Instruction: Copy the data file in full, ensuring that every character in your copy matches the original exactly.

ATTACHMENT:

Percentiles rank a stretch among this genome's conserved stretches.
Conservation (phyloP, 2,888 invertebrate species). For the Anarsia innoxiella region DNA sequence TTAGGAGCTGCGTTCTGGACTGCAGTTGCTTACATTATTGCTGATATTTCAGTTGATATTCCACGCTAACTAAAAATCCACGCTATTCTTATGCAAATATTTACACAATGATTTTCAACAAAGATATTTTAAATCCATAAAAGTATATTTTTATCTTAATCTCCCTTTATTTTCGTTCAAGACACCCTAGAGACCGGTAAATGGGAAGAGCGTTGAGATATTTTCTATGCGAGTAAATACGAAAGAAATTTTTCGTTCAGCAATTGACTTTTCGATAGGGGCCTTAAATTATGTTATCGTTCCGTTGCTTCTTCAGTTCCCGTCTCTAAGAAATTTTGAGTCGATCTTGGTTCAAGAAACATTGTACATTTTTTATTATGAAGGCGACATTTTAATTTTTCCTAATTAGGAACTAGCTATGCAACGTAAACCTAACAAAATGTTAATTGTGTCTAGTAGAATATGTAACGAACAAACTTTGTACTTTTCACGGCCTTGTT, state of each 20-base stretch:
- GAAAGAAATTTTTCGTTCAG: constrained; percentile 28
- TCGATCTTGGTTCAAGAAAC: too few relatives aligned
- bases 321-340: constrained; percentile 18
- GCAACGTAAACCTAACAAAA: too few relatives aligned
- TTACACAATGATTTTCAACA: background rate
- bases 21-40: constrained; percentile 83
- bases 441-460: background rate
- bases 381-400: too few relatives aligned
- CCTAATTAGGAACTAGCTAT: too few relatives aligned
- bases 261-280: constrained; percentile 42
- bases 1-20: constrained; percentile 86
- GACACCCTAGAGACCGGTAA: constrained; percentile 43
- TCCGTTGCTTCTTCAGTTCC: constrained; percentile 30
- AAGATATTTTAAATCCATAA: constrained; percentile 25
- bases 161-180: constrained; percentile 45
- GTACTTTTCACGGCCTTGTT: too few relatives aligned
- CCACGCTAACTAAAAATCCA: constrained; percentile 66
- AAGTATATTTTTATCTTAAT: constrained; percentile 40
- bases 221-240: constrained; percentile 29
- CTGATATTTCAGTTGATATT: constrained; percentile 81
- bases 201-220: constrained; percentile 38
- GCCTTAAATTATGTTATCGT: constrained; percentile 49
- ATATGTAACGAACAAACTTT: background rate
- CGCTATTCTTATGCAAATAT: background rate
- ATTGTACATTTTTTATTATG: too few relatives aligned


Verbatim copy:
Percentiles rank a stretch among this genome's conserved stretches.
Conservation (phyloP, 2,888 invertebrate species). For the Anarsia innoxiella region DNA sequence TTAGGAGCTGCGTTCTGGACTGCAGTTGCTTACATTATTGCTGATATTTCAGTTGATATTCCACGCTAACTAAAAATCCACGCTATTCTTATGCAAATATTTACACAATGATTTTCAACAAAGATATTTTAAATCCATAAAAGTATATTTTTATCTTAATCTCCCTTTATTTTCGTTCAAGACACCCTAGAGACCGGTAAATGGGAAGAGCGTTGAGATATTTTCTATGCGAGTAAATACGAAAGAAATTTTTCGTTCAGCAATTGACTTTTCGATAGGGGCCTTAAATTATGTTATCGTTCCGTTGCTTCTTCAGTTCCCGTCTCTAAGAAATTTTGAGTCGATCTTGGTTCAAGAAACATTGTACATTTTTTATTATGAAGGCGACATTTTAATTTTTCCTAATTAGGAACTAGCTATGCAACGTAAACCTAACAAAATGTTAATTGTGTCTAGTAGAATATGTAACGAACAAACTTTGTACTTTTCACGGCCTTGTT, state of each 20-base stretch:
- GAAAGAAATTTTTCGTTCAG: constrained; percentile 28
- TCGATCTTGGTTCAAGAAAC: too few relatives aligned
- bases 321-340: constrained; percentile 18
- GCAACGTAAACCTAACAAAA: too few relatives aligned
- TTACACAATGATTTTCAACA: background rate
- bases 21-40: constrained; percentile 83
- bases 441-460: background rate
- bases 381-400: too few relatives aligned
- CCTAATTAGGAACTAGCTAT: too few relatives aligned
- bases 261-280: constrained; percentile 42
- bases 1-20: constrained; percentile 86
- GACACCCTAGAGACCGGTAA: constrained; percentile 43
- TCCGTTGCTTCTTCAGTTCC: constrained; percentile 30
- AAGATATTTTAAATCCATAA: constrained; percentile 25
- bases 161-180: constrained; percentile 45
- GTACTTTTCACGGCCTTGTT: too few relatives aligned
- CCACGCTAACTAAAAATCCA: constrained; percentile 66
- AAGTATATTTTTATCTTAAT: constrained; percentile 40
- bases 221-240: constrained; percentile 29
- CTGATATTTCAGTTGATATT: constrained; percentile 81
- bases 201-220: constrained; percentile 38
- GCCTTAAATTATGTTATCGT: constrained; percentile 49
- ATATGTAACGAACAAACTTT: background rate
- CGCTATTCTTATGCAAATAT: background rate
- ATTGTACATTTTTTATTATG: too few relatives aligned